Forget everything you thought you knew about big v-twins.
Well, almost everything. The 1199cc Superquadro powerplant does make monstrous, gut-compressing torque. Rolling on the throttle in third gear seems less to rocket you forward, and more to spin the planet on its foundations beneath you. The bike doesn't care what gear it's in; the torque is everywhere, from idle to redline, and it never stops pulling. The power curve surges in a crescendo that would be interminable, if it weren't for the rev limiter. The easy speed of the bike makes the track seem very small. Brake markers fly at you; straightaways disappear altogether. The rear tire squirms under the strain of translating all that power into traction, and the front of the bike shakes its head like an angry stallion.
Trying my hand at a proper Superbike, at JenningsGP. – Photo by Preston Brown, Superbike Photography
That's where my expectations of the bike ended, and the discovery of its true nature began. While it squirmed, it never threatened to spit me off, even with the traction control system disabled. The rush of power was extreme, but linear and predictable. The bike moved around, but in such a way that you wanted only to move with it, rather than try and correct it. The Panigale superbike scoffs at conventional wisdom regarding big v-twins. Far from the heavy, lugging, ill-tempered twins of the past, the Panigale is a supremely refined machine.
To say that it's light is an oversimplification. Everything about this bike is light. The overall weight, the lever actions, the throttle, the revving of the motor, the steering. Turning into a corner and transitioning from right to left happens with so little effort that you have only to wish it so, and your knee is already on the ground. It finds apexes like laser guided missiles find targets. The body position is akin to a modern 600cc machine, slender in the middle and instantly comfortable, even with my gangly, 6-foot frame on board.
But before you find out any of that, you hear the noise. The visceral roar of a racing Ducati is a symphony to the ears of any race fan, but riding Nash's Panigale was like sitting in the orchestra pit at Carnegie Hall. The sound surrounds you as if you were inside one of the huge, 112mm cylinders, drowning out all else and connecting you to the bike. To be clear, it isn't painfully loud, as a screaming inline-4 might be. The tone is full and throaty, and simply envelops you in its power.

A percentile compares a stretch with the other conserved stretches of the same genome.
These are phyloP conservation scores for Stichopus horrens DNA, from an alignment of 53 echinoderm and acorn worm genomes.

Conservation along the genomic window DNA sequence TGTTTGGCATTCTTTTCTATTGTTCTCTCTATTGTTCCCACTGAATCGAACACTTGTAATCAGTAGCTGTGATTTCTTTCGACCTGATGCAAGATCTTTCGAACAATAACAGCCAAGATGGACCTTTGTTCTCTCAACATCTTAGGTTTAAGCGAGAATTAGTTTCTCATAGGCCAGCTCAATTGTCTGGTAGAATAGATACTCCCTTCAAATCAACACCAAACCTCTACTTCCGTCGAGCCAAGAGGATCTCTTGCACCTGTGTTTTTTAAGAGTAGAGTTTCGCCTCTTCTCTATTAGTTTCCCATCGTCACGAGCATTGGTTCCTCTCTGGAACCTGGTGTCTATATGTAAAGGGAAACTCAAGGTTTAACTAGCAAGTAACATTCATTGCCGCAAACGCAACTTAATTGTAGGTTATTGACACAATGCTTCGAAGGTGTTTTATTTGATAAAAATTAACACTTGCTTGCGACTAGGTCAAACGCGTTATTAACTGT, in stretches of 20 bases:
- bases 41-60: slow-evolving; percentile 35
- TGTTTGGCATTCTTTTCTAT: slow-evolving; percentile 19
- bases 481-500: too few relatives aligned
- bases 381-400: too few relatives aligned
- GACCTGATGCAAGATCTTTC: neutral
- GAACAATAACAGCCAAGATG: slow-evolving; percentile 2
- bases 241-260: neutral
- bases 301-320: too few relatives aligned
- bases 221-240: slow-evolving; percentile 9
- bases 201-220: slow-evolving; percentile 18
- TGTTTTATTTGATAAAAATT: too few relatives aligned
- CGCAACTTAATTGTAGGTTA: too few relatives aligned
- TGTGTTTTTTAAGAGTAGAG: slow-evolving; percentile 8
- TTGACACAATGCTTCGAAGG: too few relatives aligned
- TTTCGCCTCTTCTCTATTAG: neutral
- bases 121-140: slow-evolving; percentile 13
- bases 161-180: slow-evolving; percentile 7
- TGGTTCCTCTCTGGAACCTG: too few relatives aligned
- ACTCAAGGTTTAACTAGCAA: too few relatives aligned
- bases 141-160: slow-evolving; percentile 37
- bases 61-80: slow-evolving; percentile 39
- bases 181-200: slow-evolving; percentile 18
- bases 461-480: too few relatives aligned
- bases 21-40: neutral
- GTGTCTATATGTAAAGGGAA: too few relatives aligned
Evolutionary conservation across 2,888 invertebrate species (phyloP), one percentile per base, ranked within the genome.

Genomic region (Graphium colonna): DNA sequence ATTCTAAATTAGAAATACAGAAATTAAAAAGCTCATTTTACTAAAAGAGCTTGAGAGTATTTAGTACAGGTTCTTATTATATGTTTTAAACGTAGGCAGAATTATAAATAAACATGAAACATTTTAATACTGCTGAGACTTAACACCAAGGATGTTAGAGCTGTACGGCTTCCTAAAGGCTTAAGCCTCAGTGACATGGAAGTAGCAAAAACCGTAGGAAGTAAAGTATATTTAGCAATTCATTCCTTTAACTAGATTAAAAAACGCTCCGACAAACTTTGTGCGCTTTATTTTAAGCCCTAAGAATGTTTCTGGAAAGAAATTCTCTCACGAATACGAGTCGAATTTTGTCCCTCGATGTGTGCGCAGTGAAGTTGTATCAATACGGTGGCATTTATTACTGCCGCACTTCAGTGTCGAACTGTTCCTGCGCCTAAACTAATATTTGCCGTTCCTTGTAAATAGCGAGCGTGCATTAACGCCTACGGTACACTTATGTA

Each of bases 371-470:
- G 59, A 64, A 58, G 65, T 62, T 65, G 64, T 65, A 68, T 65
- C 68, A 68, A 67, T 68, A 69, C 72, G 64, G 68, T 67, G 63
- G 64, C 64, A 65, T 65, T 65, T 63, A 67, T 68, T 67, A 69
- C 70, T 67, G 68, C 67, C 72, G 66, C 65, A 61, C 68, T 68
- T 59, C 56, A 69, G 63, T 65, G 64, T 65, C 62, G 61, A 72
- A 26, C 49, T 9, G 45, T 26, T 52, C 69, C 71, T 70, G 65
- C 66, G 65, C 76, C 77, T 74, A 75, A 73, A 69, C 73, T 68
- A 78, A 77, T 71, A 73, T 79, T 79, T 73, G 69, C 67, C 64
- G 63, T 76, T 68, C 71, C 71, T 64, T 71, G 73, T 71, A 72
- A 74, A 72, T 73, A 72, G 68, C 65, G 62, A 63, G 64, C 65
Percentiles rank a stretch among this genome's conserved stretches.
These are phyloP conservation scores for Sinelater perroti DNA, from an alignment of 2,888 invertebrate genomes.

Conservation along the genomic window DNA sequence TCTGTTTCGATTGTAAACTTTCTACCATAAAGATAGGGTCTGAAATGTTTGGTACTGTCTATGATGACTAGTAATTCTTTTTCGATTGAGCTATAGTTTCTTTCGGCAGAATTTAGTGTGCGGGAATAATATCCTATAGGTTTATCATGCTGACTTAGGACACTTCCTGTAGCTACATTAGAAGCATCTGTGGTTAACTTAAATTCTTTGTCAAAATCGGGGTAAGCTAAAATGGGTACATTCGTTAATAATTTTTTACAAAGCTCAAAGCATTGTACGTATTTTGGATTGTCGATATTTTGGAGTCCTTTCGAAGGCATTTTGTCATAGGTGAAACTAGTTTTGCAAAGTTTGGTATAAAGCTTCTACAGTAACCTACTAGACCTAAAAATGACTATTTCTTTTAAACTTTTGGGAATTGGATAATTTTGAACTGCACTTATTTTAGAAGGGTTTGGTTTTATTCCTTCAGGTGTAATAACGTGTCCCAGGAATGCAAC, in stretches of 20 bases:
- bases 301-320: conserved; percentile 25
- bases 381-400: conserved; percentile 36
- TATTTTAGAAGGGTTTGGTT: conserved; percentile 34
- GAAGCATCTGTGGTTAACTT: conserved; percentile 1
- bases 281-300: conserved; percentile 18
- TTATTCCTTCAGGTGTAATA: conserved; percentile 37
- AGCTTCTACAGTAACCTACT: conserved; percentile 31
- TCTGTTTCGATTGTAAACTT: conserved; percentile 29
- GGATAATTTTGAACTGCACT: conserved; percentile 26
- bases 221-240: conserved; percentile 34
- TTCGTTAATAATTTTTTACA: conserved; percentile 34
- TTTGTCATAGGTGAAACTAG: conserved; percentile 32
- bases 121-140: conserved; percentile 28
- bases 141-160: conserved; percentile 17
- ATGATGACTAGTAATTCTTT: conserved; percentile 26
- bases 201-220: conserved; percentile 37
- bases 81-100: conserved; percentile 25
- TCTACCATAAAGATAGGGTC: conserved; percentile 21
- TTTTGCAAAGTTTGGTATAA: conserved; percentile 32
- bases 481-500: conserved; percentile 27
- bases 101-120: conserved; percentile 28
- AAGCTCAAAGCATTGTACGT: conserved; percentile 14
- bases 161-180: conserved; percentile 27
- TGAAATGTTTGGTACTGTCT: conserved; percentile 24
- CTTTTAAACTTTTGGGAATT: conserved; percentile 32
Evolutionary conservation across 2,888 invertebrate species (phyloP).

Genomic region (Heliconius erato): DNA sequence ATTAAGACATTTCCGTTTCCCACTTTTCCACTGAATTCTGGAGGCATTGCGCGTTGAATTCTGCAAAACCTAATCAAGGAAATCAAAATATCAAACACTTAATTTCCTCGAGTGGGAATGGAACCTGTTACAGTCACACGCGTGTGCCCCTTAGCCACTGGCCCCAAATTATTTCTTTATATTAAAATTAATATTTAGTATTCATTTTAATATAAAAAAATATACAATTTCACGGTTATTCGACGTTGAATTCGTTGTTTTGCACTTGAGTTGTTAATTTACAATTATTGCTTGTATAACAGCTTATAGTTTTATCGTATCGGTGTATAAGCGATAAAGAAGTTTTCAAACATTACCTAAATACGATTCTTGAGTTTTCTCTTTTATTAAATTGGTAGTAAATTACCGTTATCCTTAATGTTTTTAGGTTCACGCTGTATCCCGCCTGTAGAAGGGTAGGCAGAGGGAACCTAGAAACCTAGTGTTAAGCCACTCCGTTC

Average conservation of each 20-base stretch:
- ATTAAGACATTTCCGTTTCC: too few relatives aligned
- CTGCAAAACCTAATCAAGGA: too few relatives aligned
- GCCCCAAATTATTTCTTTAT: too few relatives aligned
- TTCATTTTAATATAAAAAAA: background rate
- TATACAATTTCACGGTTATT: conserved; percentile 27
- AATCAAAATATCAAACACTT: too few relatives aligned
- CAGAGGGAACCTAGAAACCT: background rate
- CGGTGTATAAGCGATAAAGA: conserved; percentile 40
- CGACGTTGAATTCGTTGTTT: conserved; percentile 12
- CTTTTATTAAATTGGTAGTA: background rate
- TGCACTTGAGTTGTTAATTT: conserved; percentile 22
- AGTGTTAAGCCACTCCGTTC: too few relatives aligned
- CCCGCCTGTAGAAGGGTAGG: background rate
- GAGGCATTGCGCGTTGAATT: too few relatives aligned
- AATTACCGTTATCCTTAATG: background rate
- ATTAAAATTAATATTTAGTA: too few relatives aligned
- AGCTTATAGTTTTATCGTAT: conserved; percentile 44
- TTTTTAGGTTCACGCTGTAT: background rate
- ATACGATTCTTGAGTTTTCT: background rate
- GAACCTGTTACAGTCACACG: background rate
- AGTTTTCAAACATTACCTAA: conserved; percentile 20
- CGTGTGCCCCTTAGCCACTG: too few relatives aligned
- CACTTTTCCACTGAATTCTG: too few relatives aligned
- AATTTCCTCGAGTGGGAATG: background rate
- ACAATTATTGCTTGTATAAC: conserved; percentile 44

The LTD Racing Panigale was built under the careful direction of Nash's chief mechanic, Jon Shiereck. Jon has been working with Panigales since their debut in 2011, and has a deep understanding of what's needed to take them from a fire-breathing hooligan machine for the street, to a finely honed track weapon. Jon lobbied LTD to take on the Ducati for this season primarily because the baseline package was so good. Many of the parts that would have to be purchased to turn a Japanese bike into a proper Superbike were already present on the Panigale, making the end costs for a race-ready machine substantially lower.
The bike Huntley is riding this year features an engine built by Desmomaniacs Racing, and a modified fuel tank and rear suspension parts from Desmo Veloce. The Öhlins gas-charged forks and rear shock were built by Eric Gray of GMD Computrack, and the chassis angles sweetened by custom triple clamps and steering head inserts.
Perhaps the most impressive modification that sets this Panigale apart from its road-going cousins is the electronics package. The LTD Panigale is running a full Motec suite, which includes traction control, launch and wheelie control, data logging, and custom fuel maps that can be tweaked for individual segments of each track. The system is intricate and complex, and the job of learning it falls to Shiereck. That job is made more challenging by being the only Panigale in the world running the full Motec system.
Most of the functions provided by the Motec system are transparent to the rider. When TC is working correctly, you don't notice it's there. But the ECU also provides for upshifts and downshifts without the clutch, matching the revs to the new gear the instant the shift lever is touched. Leaving my hand off the clutch was hard to wrap my head around, and the shifting seems harsh unless you're pushing the bike, but the advantage of such a system was clear even after a few laps well off race pace.
Modern production motorcycles are extremely capable machines. We've documented right here on RideApart how easy it is to take a sportbike from the showroom floor to the race track with minimal preparation, and be competitive. But throwing a leg over the LTD Racing Panigale gives you a different feeling altogether. The gas charged forks, the effortless throttle response, the electronically controlled shifting, the precisely calculated chassis angles... This is a race bike, through and through, as thoroughbred as you can get without going to a full-on Grand Prix prototype. Alternating sessions between my trusty old R6 track bike and the Panigale was like switching back and forth between a Fox-body Mustang and a 458 Italia.
Preseason testing for LTD was fruitful, but brief, and the team missed the MotoAmerica season opener at Circuit of the Americas in Texas. A rainy weekend at Road Atlanta slowed development progress further, and Nash's run at a podium was ended with a broken shift rod. LTD will have a month to prepare for the next round at Virginia International Raceway, where hopefully they'll have a chance to string together a more productive weekend.